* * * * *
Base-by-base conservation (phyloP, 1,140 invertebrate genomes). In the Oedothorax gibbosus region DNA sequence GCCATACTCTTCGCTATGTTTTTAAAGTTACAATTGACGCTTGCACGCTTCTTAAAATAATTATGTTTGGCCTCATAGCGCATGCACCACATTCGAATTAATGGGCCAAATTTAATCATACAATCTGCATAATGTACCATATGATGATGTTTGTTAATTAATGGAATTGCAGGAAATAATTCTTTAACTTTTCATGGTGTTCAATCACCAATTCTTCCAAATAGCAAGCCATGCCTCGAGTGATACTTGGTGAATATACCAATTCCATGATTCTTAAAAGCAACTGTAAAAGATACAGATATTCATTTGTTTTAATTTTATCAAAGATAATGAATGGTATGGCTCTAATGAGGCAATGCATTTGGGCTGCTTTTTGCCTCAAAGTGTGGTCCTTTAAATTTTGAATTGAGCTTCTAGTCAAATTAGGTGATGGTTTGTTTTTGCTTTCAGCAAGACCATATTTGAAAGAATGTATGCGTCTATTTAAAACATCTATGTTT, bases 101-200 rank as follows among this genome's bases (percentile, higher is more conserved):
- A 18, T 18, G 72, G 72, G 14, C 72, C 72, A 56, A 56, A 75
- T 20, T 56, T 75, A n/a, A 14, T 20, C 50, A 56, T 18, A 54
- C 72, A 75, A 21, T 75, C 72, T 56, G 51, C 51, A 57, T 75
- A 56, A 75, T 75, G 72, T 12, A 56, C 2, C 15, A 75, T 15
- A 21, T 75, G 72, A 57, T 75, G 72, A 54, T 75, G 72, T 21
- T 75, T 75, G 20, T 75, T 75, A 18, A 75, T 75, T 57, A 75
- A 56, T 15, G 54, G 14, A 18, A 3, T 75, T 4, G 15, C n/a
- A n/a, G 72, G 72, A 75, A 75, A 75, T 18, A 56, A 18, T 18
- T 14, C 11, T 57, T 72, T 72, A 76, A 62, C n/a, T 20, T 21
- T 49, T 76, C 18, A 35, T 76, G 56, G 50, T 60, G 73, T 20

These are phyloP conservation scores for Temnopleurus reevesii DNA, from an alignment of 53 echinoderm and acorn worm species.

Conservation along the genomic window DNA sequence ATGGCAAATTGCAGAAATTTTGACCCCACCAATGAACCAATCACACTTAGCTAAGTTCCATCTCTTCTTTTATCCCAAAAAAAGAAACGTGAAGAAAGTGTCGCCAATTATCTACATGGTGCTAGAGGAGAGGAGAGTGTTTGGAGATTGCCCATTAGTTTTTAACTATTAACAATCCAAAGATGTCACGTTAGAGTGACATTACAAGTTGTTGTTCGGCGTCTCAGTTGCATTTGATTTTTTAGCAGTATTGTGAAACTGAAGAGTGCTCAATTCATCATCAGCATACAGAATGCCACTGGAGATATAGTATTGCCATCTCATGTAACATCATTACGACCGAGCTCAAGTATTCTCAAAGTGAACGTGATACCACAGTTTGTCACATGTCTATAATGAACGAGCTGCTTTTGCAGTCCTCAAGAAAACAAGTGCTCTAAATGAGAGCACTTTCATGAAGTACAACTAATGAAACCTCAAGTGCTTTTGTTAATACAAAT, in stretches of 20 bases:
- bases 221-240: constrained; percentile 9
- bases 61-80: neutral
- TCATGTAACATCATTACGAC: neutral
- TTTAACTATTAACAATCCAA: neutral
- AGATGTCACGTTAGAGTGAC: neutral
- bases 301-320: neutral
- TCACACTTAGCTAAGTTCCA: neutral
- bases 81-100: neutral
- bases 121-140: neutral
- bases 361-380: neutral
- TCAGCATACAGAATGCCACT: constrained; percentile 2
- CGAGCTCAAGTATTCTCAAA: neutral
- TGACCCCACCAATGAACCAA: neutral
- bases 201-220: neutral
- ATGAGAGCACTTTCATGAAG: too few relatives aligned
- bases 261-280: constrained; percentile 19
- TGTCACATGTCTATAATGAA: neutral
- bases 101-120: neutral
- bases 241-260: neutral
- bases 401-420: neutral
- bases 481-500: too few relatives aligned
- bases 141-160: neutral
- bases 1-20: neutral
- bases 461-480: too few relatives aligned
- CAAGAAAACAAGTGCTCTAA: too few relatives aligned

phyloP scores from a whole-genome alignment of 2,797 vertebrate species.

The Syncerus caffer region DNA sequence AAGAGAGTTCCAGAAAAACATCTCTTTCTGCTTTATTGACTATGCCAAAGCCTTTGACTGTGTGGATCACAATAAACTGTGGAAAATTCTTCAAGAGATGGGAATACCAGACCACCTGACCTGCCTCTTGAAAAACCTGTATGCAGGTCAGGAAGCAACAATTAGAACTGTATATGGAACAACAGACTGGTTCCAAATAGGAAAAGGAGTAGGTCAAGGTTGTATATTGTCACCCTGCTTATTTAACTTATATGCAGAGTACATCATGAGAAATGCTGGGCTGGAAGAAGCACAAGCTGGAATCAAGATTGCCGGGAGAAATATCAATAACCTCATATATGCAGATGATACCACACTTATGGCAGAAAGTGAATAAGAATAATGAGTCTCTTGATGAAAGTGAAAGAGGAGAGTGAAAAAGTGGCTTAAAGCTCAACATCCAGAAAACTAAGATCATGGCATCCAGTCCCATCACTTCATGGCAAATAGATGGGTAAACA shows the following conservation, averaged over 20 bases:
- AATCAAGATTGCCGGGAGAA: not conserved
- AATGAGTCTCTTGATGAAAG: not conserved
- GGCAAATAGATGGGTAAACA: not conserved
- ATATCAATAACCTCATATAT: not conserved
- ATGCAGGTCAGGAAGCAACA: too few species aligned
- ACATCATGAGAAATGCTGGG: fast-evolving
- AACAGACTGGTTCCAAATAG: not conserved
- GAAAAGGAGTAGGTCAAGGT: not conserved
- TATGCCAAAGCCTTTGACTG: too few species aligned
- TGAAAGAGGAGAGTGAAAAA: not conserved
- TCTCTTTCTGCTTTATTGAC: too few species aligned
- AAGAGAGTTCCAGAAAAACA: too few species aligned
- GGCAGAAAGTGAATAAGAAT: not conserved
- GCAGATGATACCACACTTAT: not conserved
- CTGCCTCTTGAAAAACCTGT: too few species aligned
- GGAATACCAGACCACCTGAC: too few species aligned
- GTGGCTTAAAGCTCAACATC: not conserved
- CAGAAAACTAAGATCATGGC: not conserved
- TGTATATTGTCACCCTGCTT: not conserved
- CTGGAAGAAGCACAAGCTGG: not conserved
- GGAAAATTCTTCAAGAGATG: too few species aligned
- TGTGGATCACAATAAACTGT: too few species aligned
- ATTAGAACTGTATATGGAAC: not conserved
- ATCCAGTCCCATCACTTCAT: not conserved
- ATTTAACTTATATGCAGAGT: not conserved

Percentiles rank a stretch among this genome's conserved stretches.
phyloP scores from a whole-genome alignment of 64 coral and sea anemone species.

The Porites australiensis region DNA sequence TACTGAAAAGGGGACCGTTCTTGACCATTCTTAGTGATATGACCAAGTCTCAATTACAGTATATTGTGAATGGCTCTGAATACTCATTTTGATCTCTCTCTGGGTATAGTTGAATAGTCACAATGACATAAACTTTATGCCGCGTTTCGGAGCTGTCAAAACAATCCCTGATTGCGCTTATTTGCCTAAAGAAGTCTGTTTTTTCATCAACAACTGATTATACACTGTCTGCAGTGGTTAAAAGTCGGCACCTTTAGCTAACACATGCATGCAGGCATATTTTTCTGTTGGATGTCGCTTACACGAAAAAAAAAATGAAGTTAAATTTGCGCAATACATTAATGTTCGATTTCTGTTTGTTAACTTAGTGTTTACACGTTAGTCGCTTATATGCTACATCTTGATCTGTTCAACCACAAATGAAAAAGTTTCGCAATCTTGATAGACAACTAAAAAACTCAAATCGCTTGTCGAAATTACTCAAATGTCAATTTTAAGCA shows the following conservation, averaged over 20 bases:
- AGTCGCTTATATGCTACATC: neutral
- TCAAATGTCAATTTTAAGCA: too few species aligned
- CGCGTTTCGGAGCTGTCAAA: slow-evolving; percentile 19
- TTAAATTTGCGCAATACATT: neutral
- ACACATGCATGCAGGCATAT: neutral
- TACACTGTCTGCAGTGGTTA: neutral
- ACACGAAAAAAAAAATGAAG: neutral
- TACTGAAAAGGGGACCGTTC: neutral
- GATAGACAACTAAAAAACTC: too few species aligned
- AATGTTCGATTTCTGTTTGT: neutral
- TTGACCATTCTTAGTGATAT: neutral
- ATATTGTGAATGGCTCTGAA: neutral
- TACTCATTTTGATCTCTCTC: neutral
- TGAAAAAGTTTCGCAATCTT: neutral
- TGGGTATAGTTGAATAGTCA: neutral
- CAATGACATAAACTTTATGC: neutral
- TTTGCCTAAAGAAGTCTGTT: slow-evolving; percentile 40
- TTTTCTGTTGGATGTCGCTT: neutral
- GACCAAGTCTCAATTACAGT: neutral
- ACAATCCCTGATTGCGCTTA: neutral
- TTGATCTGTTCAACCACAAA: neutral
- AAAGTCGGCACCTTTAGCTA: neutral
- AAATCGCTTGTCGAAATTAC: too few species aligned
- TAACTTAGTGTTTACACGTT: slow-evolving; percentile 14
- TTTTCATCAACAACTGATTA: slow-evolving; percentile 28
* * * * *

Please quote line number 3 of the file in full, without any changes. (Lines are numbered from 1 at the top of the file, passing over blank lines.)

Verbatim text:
- T 20, T 56, T 75, A n/a, A 14, T 20, C 50, A 56, T 18, A 54